5 Common Myths About Type 1 Diabetes
There are so many common myths and misconceptions about type 1 diabetes. These misconceptions arise because a lack of education about the condition, which is something that really needs to change, due to the increasing number of people that suffer from the condition worldwide. Increasing awareness of type 1 diabetes will help people to identify the symptoms early and reduce the risk of serious health complications further down the line.
In this post, we aim to dispel 5 of the most common myths that we hear time and time again.
People who suffer from type 1 diabetes are restricted as to what they can eat.
People often think that people with type 1 diabetes can’t eat certain foods, particularly those that are high in sugar. In fact, type 1 diabetes sufferers can actually eat most of the same foods as people who don’t suffer from the condition. The main difference lies with portion control. Some foods raise blood sugar levels more quickly than others, so it’s really just a case of keeping an eye on this. A well-planned, balanced diet is key to controlling blood sugar levels.
Only Children Can Contract Type 1 Diabetes.
This is absolutely untrue. Although a high proportion of new cases of type 1 diabetes are in children, people can be diagnosed with the condition at any age. It is commonly known that children under the age of 5 are most at risk of contracting the disease, but this certainly does not mean that adults don’t contract type 1 diabetes.
Type 1 Diabetes Can Be Cured with Insulin
Insulin is used to keep the symptoms of type 1 diabetes to a minimum. Because the pancreas can no longer produce enough insulin to regulate the body’s glucose levels, regular injections of insulin are required to keep the patient. As of yet, there is no know cure for type 1 diabetes, but charities such as JDRF work tirelessly to find the cure for type 1 diabetes.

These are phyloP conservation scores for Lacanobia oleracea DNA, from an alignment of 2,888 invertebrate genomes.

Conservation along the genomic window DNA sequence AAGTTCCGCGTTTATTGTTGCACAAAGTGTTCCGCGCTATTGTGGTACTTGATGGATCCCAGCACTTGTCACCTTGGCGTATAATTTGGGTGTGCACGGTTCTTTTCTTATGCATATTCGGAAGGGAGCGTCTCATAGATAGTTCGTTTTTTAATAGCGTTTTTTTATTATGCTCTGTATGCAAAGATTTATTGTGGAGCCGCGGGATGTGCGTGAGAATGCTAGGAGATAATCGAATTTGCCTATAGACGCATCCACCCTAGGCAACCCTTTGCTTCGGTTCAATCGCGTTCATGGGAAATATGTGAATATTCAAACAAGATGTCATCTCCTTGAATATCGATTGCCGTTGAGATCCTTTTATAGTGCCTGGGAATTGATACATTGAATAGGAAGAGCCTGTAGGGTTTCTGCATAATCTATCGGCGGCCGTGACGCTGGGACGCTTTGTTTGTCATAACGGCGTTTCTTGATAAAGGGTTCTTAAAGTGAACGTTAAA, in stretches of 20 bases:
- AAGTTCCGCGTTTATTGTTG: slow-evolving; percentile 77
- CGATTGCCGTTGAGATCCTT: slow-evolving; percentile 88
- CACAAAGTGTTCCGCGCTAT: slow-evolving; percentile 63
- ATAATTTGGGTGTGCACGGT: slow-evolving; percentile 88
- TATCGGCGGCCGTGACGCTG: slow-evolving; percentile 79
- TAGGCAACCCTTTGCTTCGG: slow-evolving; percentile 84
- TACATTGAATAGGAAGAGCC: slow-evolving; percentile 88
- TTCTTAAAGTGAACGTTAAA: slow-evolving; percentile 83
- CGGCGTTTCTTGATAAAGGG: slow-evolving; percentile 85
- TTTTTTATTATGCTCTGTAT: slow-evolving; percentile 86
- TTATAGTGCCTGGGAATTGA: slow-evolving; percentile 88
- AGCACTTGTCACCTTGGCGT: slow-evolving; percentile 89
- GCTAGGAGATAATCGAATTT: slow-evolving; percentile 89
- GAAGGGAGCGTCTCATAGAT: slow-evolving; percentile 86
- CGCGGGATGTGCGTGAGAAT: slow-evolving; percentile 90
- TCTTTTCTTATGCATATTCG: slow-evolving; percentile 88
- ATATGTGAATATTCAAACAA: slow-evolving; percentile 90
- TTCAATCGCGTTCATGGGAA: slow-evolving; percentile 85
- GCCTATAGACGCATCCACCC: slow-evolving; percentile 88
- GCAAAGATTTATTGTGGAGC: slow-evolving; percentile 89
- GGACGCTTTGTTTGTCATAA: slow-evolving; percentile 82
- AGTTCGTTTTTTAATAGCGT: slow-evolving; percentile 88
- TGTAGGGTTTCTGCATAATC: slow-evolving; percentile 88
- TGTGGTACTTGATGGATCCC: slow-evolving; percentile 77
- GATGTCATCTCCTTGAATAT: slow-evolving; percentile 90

Type 1 Diabetes Is Related to Lifestyle Choices
Many people confuse type 1 and type 2 diabetes. Type 1 diabetes is completely unrelated to lifestyle choices, whereas type 2 is, in some circumstances. Although scientists have been unable to pinpoint the exact root cause of type 1 diabetes, it is thought that it is resultant of genetics and various environmental triggers. Diet, exercise and other lifestyle factors do not determine whether someone contracts type 1 diabetes or not.
Type 1 Diabetes Is Contagious
As we have already mentioned, it is though that type 1 diabetes is a hereditary disease, rather than an infectious one. You can’t catch type 1 diabetes, much in the way that you can catch a common cold or flu.
This post was provided by Tommy Upton. Tommy enjoys to blog about health-related issues and is an avid fundraiser for type 1 diabetes research.
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